Did you know that your gut microbiome can weigh as much as five pounds and consists of around 100 trillion bacterial organisms? In fact, they form a unique and complex ecosystem inside every human being! On top of that, it has been scientifically proven that most of them are very beneficial to your overall health.
Now, if you are suffering from a bacterial infection, your doctor will most likely give you a prescription for an antibiotic. A course of antibiotics is an extremely effective treatment, but it comes at a high cost. Aside from getting rid of the harmful bacteria that caused the infection, it will wipe out the good bacteria as well.
Consequently, you might have to deal with the symptoms of dysbiosis – the disruption of your gut flora. The short-term symptoms can range from weight gain to yeast infections, but the long-term ones are far more serious. In the most severe cases, dysbiosis might result in diabetes or even cancer.
Luckily, if done right, restoring your gut health is relatively simple! More often than not, making small but well-thought-out changes to your diet is all you need to do. To prove it, we came up with a comprehensive guide on taking care of your personal microbiome after you are done with taking antibiotics. Take a look!
Start Taking A Probiotic Supplement
Dietary supplements have become really popular in recent years. And when it comes to improving your gut flora, probiotics are probably the most effective out of them all. But what are probiotics, and how do they work?
Probiotics are the beneficial bacteria and yeasts that are naturally found in the gut and many different foods, such as kefir and yogurt. What they do is keep your body healthy by helping prevent the growth of harmful microbes.
There are many high-quality probiotic supplements you can choose from, such as Primal Harvest Probiotics. Such supplements usually come in the form of small, white capsules. Taking one capsule a day combined with a balanced diet and exercise should bring your gut microbiota back to a healthy state in no time!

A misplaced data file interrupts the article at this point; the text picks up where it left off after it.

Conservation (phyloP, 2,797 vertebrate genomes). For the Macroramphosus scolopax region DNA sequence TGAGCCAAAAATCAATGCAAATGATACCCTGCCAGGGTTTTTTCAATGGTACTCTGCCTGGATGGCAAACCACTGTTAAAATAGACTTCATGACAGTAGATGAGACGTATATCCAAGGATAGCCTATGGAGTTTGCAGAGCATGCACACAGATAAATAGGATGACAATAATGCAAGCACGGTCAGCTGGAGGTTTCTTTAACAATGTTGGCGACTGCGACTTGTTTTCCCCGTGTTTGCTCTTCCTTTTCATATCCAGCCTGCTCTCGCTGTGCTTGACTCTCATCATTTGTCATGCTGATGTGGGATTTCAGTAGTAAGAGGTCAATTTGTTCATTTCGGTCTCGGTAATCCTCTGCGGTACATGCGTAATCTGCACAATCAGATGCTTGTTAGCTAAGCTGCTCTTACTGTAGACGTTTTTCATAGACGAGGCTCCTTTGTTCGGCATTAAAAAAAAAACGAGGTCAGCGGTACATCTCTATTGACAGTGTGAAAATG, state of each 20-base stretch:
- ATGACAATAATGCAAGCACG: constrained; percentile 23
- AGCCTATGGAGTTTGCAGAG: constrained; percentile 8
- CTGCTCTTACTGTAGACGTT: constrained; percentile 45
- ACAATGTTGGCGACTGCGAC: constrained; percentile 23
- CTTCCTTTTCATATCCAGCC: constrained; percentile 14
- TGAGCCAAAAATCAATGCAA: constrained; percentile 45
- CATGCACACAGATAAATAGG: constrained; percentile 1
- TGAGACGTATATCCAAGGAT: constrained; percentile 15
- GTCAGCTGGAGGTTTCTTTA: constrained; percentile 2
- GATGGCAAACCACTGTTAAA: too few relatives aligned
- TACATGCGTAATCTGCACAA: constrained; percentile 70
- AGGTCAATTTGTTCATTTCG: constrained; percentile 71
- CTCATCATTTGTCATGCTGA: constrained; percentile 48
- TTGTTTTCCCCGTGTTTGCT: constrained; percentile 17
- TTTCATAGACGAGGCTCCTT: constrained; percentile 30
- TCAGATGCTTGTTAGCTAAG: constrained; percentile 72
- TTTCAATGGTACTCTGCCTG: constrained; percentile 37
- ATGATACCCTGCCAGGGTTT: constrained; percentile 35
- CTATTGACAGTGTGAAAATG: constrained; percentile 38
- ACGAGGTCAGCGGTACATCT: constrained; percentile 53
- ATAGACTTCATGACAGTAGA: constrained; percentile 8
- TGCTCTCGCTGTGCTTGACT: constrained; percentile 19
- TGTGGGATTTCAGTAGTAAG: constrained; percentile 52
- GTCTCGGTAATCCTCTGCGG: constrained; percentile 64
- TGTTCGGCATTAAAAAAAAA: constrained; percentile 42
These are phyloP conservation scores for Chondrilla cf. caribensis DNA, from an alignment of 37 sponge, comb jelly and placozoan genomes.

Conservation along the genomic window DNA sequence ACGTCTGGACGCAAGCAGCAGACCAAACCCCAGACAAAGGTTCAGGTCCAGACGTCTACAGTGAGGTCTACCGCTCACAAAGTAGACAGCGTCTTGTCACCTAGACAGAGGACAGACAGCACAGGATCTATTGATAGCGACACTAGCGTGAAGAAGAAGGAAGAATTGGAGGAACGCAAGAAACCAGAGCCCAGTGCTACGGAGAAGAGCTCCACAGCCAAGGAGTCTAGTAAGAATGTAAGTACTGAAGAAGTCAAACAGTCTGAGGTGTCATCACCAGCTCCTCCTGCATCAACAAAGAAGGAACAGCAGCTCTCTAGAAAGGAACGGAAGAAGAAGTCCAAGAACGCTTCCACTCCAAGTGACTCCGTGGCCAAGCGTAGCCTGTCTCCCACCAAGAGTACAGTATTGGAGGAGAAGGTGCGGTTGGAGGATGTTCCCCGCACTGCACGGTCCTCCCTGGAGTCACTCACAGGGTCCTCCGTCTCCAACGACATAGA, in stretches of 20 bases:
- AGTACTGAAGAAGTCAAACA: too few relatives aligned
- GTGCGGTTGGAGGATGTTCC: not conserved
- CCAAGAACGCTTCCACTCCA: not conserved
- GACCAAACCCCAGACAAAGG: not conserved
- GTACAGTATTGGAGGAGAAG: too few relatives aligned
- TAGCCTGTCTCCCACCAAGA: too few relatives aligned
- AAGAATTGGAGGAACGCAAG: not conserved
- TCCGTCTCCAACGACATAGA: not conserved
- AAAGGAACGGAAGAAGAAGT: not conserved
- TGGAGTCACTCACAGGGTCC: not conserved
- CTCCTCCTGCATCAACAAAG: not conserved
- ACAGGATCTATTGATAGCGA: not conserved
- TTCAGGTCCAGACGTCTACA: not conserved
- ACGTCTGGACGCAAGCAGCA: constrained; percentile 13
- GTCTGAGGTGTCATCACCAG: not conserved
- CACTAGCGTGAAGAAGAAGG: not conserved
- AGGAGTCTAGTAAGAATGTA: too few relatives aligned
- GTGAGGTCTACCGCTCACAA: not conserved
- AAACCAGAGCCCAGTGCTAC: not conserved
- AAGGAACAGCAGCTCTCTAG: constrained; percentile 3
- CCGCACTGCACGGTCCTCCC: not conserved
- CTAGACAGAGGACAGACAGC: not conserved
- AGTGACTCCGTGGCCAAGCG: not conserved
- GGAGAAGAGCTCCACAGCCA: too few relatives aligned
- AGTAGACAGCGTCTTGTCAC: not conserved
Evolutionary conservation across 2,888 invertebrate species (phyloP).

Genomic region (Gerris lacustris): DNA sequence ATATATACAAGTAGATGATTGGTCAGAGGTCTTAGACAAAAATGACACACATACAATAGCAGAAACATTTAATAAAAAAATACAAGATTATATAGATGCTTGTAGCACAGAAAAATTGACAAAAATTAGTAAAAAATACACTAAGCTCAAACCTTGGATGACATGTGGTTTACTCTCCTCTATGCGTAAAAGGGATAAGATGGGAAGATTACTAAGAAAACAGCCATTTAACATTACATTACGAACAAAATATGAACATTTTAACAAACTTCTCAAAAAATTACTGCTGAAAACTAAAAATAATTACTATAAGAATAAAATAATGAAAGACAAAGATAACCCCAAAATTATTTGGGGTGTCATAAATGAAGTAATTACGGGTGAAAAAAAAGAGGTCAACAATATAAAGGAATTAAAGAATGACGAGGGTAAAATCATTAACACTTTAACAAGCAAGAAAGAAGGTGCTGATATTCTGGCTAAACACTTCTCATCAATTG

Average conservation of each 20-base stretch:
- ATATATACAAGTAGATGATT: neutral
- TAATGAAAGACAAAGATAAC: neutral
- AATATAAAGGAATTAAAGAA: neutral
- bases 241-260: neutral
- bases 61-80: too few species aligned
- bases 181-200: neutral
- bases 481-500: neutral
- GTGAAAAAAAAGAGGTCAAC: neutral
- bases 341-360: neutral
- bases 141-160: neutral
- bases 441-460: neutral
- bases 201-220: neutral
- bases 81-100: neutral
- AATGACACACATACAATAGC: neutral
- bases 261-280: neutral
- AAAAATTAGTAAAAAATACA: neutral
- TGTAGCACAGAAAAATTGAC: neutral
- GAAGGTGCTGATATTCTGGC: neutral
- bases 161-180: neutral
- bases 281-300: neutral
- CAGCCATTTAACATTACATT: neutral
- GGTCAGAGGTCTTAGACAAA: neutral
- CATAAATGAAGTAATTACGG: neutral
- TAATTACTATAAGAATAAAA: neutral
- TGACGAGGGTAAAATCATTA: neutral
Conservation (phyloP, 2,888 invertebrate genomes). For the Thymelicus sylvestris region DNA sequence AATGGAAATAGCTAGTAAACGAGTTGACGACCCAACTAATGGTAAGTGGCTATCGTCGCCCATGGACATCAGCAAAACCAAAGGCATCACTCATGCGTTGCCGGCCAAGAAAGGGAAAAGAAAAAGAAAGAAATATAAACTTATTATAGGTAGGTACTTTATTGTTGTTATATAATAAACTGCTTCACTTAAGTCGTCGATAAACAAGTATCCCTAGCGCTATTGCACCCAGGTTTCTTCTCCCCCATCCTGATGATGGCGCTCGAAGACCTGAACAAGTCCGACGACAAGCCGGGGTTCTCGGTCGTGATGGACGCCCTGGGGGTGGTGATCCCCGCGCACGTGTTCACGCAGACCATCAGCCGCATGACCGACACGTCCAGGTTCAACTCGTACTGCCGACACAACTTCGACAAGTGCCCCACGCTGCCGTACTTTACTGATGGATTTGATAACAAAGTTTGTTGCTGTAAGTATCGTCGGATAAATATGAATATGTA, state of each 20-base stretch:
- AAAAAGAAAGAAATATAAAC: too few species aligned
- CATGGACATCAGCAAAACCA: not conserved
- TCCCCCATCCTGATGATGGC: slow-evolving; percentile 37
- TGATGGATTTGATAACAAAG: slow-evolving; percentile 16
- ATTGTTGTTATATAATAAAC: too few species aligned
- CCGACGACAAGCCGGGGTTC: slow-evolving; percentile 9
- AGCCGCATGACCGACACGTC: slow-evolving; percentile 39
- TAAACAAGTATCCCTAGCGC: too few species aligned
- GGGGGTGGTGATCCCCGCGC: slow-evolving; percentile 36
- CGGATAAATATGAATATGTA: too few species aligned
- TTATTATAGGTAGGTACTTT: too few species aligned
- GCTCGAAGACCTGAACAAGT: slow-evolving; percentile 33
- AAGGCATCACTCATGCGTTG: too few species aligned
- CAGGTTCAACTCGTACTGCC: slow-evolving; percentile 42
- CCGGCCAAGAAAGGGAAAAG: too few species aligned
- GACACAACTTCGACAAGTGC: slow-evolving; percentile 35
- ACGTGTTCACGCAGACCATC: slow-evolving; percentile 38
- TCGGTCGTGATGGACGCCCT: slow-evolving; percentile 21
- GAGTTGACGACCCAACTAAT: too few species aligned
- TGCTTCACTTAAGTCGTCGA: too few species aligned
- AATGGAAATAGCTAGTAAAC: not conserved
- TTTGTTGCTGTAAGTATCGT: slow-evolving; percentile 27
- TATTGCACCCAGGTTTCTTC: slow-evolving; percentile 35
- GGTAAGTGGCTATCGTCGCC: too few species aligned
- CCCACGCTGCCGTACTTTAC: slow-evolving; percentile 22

Don’t Forget About Prebiotics
Now that you know what probiotics are, it’s time to introduce you to prebiotics! Though they might seem and sound like the same thing, there is a significant difference between the two.
While probiotics are live gut bacteria, prebiotics are the foods that promote their growth and activity. You can find them in plants and milk, both of which are a huge part of many people’s diets. Consequently, you might be consuming a lot of prebiotics already without even realizing it!
Now, you can probably tell that increasing your daily intake of prebiotic foods will be pretty beneficial if you have just finished taking antibiotics. So, if possible, consider eating more garlic, onions, leeks, bananas, and oats. They are considered to be the best prebiotic foods!
Have A Diverse And Balanced Diet
Consuming a variety of different foods is really beneficial to your health. Firstly, it provides your body with all of the vitamins and nutrients it needs to do its job. Secondly, and most importantly, it helps the bacterial species in your gut thrive! But where should you begin if you are trying to change your diet for the better? Let’s start with the basics!
When preparing your meals, keep in mind that they should consist of foods that are rich in fiber and protein. Fiber boosts the functioning of your digestive system, while protein is an integral part of all human cells. As such, your body needs it to repair cells and make new ones.
Next, try to avoid foods that are high in saturated fats and sugar, such as pastries and chocolate milk. They can trigger gut inflammation and indigestion that can result in bloating and diarrhea. Developing such symptoms while you are trying to improve the state of your gut flora would be pretty counterproductive, don’t you think?